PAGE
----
LAS VEGAS -- It's never a fighter’s intent to give his opponent extra motivation, unless of course you’re heavyweight contender Alistair Overeem and you just don’t respect the other guy.
Lack of respect is almost certain to serve as extra motivation for any fighter, and Overeem’s opponent Saturday at UFC 156 -- Antonio Silva -- was no exception. But Silva and fellow Brazilian Antonio Rogerio Nogueira, who faced former light heavyweight champion Rashad Evans, didn’t need antagonism from their foes to give them an extra adrenaline pump. The promotion had done that for them.
Before their main-card bouts at Mandalay Bay Events Center, Overeem and Evans were being offered UFC title shots if they managed to win their respective fights. No such promises were made to Silva and Nogueira.
Whether intended or not, they were on the show as fodder for Overeem and Evans. According to the UFC’s master plan, the Brazilians were on hand to take their beatings like men, get paid, go home and wait by the phone to learn of their next fight -- and who knows when that would have been? Silva and Nogueira weren’t the stars at UFC 156; that distinction was reserved for the guys standing across the cage from them.
The nerve of UFC: making title-shot plans without first consulting with "Bigfoot" and Lil Nog.
But Silva and Nogueira are proud men. They are also company guys, so neither made any verbal stink before fight night. Each would have his say inside the Octagon, however, and UFC officials weren’t going to like the messages being delivered.
It took Silva some time to express himself against Overeem. He was behind after two rounds, in a bout that lacked much excitement up until that point. But in the third, Silva made his feelings known. He delivered a vicious overhand right to Overeem’s head, followed by several more hard punches.
The trash-talking, overconfident Overeem slumped to the canvas, virtually unconscious. And while in that feeble position, Silva stood over him, screaming at him to get up.
“Many people did not believe in [me],” Silva said after tossing a monkey wrench into the UFC’s heavyweight title plans. “But I believed in me.
“Alistair did not respect me. But I worked hard on my striking for this fight. I showed the world a lot about me. And I specifically showed Overeem how to respect another fighter.”
He also showed -- better yet taught -- UFC officials a thing or two about going public with potential title-fight plans before all the ducks are in a row.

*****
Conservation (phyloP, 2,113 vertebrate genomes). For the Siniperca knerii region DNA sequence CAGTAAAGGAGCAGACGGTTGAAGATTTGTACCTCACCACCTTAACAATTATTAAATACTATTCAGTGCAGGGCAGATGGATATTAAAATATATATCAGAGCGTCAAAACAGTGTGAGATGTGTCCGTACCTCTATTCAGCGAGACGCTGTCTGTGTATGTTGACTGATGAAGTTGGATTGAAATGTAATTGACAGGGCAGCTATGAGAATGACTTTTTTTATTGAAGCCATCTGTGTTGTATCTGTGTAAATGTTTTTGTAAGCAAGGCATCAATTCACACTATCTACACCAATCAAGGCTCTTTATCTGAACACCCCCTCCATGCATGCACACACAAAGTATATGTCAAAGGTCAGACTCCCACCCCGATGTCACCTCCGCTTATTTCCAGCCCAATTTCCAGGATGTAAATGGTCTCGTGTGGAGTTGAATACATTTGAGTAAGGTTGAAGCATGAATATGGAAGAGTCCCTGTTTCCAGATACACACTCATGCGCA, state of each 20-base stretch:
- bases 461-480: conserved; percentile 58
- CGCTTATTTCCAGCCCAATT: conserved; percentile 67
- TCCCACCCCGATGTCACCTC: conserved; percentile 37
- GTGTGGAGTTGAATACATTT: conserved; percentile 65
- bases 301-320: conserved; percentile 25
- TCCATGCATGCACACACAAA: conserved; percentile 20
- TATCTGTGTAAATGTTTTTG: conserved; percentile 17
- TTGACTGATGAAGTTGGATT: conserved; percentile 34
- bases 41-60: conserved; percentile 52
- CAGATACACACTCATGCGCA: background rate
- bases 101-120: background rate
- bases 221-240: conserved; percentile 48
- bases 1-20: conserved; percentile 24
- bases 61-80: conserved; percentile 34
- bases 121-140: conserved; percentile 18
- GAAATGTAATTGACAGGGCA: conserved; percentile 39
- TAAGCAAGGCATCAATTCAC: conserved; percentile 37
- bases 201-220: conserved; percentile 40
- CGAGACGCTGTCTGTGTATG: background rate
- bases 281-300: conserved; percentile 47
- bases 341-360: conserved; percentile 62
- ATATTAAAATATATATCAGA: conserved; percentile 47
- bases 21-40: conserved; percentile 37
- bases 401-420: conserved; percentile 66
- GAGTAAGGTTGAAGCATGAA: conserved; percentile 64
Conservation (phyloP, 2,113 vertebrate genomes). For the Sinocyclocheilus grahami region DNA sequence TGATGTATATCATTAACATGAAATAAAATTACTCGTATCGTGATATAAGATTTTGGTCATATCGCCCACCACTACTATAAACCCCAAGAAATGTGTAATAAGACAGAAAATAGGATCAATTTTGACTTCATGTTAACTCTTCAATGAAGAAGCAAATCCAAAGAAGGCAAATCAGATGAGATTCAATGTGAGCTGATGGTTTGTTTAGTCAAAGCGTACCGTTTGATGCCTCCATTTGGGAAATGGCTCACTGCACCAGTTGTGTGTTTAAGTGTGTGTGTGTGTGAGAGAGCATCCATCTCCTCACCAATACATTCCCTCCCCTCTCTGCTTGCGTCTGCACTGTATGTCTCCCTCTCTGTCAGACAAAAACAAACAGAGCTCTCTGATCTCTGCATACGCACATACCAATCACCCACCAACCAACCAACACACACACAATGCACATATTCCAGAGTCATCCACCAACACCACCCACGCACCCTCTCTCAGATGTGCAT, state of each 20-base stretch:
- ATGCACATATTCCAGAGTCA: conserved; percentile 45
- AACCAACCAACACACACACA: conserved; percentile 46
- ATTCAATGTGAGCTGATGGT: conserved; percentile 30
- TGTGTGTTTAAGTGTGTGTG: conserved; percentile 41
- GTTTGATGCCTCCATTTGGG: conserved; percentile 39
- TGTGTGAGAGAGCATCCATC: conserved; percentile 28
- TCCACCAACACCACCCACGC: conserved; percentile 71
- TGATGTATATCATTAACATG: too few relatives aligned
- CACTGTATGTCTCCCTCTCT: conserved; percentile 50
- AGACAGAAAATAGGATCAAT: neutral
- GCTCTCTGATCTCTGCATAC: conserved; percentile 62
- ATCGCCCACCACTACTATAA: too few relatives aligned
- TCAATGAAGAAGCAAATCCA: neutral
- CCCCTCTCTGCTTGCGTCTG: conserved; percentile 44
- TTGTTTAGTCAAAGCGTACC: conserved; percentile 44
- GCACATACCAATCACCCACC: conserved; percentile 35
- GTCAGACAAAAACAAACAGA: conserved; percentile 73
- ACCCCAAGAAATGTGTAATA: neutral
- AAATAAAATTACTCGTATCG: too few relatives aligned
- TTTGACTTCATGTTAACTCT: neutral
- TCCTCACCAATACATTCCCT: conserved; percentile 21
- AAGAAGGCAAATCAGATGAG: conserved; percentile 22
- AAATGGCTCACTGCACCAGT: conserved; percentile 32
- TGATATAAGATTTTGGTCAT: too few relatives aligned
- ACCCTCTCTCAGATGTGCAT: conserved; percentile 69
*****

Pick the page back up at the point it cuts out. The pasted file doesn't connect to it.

In fairness, Silva’s knockout of Overeem was highly unforeseeable. But a Plan B should have been in place and made known to the public, at least to save face.
Now UFC decision-makers find themselves in the awkward position of scrambling to find a suitable opponent for Cain Velasquez.
Silva’s upset win exposes a topic that has been swept under the rug in recent months -- UFC’s heavyweight division still has a dearth of title-worthy contenders, despite the addition of Strikeforce fighters. That shallow well has UFC scrambling to find a suitable replacement for Overeem.
White hinted at Strikeforce Heavyweight Grand Prix winner Daniel Cormier as the most deserving opponent for current champion Velasquez, but he’ll have a difficult time making that fight a reality. Cormier has stated repeatedly that he will not fight his American Kickboxing Academy teammate and close friend.
So determined is Cormier never to step in the cage opposite Velasquez -- and vice versa -- that he’s already begun the process of cutting weight for an eventual showdown with light heavyweight titleholder Jon Jones. In other words, good luck UFC getting Velasquez and Cormier on a billboard facing one another.
The news wasn’t all bad Saturday night for UFC. While Evans was looking at a possible middleweight showdown with that division’s titleholder, Anderson Silva, top contender Chris Weidman is a solid option.
No timetable can be set for that fight until more is known on the progress of Weidman’s recovery from shoulder surgery. Silva-Evans, however, was gaining traction and would have generated a lot of fan interest.
Giving Evans hope of a 185-pound title shot seemed like a nice gesture initially. But no one took time to consider Nogueira’s feelings. He was the forgotten man at UFC 156. There were no high-profile stories written about him, nor was anyone suggesting that he receive title-shot consideration with an upset of Evans.
Nogueira is a quiet, sensitive man, who used the prefight slight as motivation. And it worked to his benefit as he utilized a stiff right jab, a hard straight left and picture-perfect takedown defense to register a unanimous-decision win.
“[Offering Evans a title shot] motivated me a lot because before he could fight Anderson Silva, he had a big fight against me,” Nogueira said. “I worked a lot on my wrestling skills and my boxing. I know I was very ready for this.”
Silva and Nogueira might have felt a bit slighted by UFC, but each used it to their advantage Saturday night.
Intended or not, making prefight title-shot plans public can work against UFC’s interest. But on second thought, it can also work in the promotion’s favor -- an entertaining heavyweight fight developed due to Silva’s added desire to silence Overeem.
And Nogueira used his extra incentive to become relevant again. He certainly won’t be the forgotten man the next time he’s slated to appear on a UFC card.